netcurmudgeon (netcurmudgeon) wrote,

  • Mood:
  • Music:

The things I think about when I'm by my self

There's an article in this week's Network World asking "Ethernet bandwidth: How high can it go?" The piece concerned itself with the coming steps beyond 10Gbps (billions of bits per second) Ethernet -- looking forward to 40 and 100Gbps. The author mentions that the standardization cycle takes about four years. And indeed, the pace of development from 10Mbps to 100Mbps to 1Gbps to 10Gbps Ethernet has run about four years or so for each ten-fold jump. Which got me thinking -- how far could this go?

So, let us posit that the present pace of order of magnitude increases every four years can be sustained for the foreseeable future. Let us also posit that the IEEE does indeed deliver a 100 Gigabit Ethernet standard on schedule in 2010, giving us a starting point.

As we spin forward, we hit Terabit networks in 2014, Yotabit networks in 2026, and the roof in 2030 with 10 Yotabit Ethernet. That's 10,000,000 Gigabits. Presumably in our lifetimes.

Why do I suggest a roof at 10 Ybps? Current networks are either electric or optical. If we look at the optical side of things, we see that optical networks run in the far Infrared (~1500 nm) or the near Infrared / deep red (~850 nm). Far Infrared runs out of bandwidth at around 182 Tbps[1], which carries us to 2022. To get more throughput you need to move to shorter wavelengths of light (and we probably will before hitting IR's 'wall' eg our present move to "blue ray" DVDs). Shifting to Blue light gets you up to 564 Tbps. But, that's not enough make the 100 Tbps to 1 Ybps jump at 2026. To get there we need to leap over the visible spectrum entirely into the high end of the Ultra Violet (UV) range. The high UV range (~150 nm wavelength / 2x1015 Hz) gets us past 1 Ybps to 1.4 Ybps -- enough to clear the 2026 hurdle. By 2030 we're up at the very far end of ultra-high UV (~20 nm wavelength, 1.5x1016 Hz). This gets us 10.66 Ybps -- we make the jump to 10 Ybps by a whisker.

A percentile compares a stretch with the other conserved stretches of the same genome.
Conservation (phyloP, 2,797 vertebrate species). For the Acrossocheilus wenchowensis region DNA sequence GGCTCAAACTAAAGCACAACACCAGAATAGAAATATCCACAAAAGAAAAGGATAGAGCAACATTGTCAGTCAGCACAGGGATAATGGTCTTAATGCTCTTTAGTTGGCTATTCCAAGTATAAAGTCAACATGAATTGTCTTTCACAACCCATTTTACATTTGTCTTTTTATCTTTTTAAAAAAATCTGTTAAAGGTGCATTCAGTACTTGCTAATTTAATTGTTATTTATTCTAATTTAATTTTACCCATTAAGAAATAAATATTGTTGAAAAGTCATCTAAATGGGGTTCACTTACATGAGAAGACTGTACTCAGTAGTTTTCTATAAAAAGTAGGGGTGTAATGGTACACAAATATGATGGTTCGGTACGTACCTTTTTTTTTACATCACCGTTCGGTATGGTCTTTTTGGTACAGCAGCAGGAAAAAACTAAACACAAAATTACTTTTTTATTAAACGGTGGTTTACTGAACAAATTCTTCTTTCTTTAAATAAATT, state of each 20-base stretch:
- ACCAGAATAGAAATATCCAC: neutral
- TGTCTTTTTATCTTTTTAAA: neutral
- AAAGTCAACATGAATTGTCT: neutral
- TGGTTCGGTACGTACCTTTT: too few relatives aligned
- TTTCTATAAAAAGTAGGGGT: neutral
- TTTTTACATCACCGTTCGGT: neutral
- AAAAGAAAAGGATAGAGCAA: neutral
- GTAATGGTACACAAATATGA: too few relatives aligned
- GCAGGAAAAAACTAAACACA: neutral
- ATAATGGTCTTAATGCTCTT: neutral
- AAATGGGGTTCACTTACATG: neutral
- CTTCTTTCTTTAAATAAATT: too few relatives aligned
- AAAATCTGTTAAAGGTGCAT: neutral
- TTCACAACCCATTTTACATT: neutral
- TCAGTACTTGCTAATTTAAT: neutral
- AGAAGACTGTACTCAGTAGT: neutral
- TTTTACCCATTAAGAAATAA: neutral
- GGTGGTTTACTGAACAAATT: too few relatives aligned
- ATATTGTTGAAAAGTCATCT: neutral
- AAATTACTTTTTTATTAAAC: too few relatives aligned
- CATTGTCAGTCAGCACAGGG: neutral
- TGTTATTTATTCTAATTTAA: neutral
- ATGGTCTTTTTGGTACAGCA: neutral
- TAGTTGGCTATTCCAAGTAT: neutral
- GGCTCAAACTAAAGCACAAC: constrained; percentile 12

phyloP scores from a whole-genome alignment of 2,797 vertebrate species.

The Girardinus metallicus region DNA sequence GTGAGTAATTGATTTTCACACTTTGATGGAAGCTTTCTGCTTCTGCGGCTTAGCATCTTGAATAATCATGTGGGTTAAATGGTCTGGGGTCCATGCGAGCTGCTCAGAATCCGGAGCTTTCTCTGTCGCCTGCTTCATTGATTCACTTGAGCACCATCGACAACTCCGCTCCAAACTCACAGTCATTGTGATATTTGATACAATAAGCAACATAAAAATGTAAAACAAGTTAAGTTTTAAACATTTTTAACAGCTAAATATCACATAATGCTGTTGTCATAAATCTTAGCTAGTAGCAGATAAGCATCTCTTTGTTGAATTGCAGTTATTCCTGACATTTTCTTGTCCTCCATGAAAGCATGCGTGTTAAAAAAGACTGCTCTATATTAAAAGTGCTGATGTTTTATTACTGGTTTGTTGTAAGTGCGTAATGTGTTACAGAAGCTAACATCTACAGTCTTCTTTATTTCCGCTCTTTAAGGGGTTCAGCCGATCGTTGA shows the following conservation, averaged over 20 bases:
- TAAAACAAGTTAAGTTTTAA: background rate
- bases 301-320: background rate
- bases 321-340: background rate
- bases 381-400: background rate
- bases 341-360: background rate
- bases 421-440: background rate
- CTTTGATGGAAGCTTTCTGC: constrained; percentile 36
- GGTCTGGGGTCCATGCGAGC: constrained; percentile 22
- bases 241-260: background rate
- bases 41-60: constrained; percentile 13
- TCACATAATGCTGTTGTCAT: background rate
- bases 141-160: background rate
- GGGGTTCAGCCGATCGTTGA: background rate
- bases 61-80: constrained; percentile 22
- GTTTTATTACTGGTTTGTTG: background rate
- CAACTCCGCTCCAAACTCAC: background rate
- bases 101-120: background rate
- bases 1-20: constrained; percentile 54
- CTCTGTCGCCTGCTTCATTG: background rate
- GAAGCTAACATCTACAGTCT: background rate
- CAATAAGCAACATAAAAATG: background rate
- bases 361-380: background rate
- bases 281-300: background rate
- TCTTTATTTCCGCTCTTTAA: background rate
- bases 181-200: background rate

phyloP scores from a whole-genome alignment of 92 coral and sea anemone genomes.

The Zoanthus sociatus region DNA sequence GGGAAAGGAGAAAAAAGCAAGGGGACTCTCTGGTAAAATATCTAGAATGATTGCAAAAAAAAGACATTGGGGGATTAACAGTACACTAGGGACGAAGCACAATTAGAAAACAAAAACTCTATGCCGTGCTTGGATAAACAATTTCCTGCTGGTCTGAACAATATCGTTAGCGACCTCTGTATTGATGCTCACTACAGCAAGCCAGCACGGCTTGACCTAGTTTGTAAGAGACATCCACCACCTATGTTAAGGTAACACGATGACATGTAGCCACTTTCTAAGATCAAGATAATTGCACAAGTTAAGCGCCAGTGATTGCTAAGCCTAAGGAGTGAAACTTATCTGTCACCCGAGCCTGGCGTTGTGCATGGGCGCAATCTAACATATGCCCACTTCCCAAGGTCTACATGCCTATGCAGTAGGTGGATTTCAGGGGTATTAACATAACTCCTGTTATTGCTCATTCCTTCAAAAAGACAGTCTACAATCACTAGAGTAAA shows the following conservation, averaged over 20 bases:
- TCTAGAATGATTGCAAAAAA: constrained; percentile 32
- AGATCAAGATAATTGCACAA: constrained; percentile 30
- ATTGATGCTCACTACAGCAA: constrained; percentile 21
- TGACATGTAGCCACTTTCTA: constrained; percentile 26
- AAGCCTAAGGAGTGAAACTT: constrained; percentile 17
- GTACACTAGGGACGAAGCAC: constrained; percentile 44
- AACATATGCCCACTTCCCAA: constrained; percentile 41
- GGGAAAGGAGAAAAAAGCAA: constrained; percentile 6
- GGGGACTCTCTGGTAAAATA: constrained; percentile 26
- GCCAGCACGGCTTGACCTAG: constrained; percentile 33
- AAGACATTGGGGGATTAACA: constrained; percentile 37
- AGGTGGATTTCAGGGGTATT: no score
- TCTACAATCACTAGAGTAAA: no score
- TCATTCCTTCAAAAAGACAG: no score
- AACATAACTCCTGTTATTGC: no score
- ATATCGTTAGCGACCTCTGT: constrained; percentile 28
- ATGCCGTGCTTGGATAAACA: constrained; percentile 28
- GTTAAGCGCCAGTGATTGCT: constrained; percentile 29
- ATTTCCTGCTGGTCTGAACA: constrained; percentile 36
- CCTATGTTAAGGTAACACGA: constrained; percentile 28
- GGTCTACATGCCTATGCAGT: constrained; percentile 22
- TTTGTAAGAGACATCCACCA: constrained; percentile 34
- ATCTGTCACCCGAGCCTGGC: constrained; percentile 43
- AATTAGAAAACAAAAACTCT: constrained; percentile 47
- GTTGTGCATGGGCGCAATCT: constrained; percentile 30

What about 2034? There's nothing left in the UV range of the EM spectrum. Beyond that we get into "soft" x-rays. In that land you're no longer dealing with conventional optics, but instead funky metal waveguides. All of the optical work needed to get into UV Ethernet is non-trivial. Transmitting data with x-rays over any distance seems like a genuinely nasty problem. That nasty problem also gets you into ionizing radiation. Ionizing radiation is not your friend. I have my doubts that we'll be welcoming X-Ray Ethernet into homes and businesses.

Hence, I think that there's a roof. I also think that the 'order of magnitude every four years' pace probably can't be kept up. So, IMO, the development of Ethernet speed will probably be spread over more time. But I think that we'll still see Terabit networks by 2020.

Oh, while I'm geeking out completely, lets throw this into the world of Treknology. Transporters. Massive amounts of data. Let's say that you need 32 bits of data to identify an atom and quantify all of those things you need to know about it (charge, spin, etc). This fellow says that there are roughly 7x1027 atoms in a 70 Kg human. At our 'roof' data rate of 10 Ybps it would take 591,511 years to transmit all of the data needed to image a person at the quantum level. No wonder TNG says that their optical computer cores are surrounded by a warp field!

[1] All of this assumes the very efficient 4B5B encoding presently used. That is, for every 5 state transitions we convey 4 bits of information. 'Light on' to 'light off' counts as a state transition. Up at the very end of things this assumes that we have gained such mastery of light that we can turn a laser on and off in the time it takes to emit exactly one wave of light at a given frequency -- tricky stuff indeed.
Tags: big numbers, ethernet, treknology

  • Post a new comment


    default userpic

    Your reply will be screened

    Your IP address will be recorded 

    When you submit the form an invisible reCAPTCHA check will be performed.
    You must follow the Privacy Policy and Google Terms of use.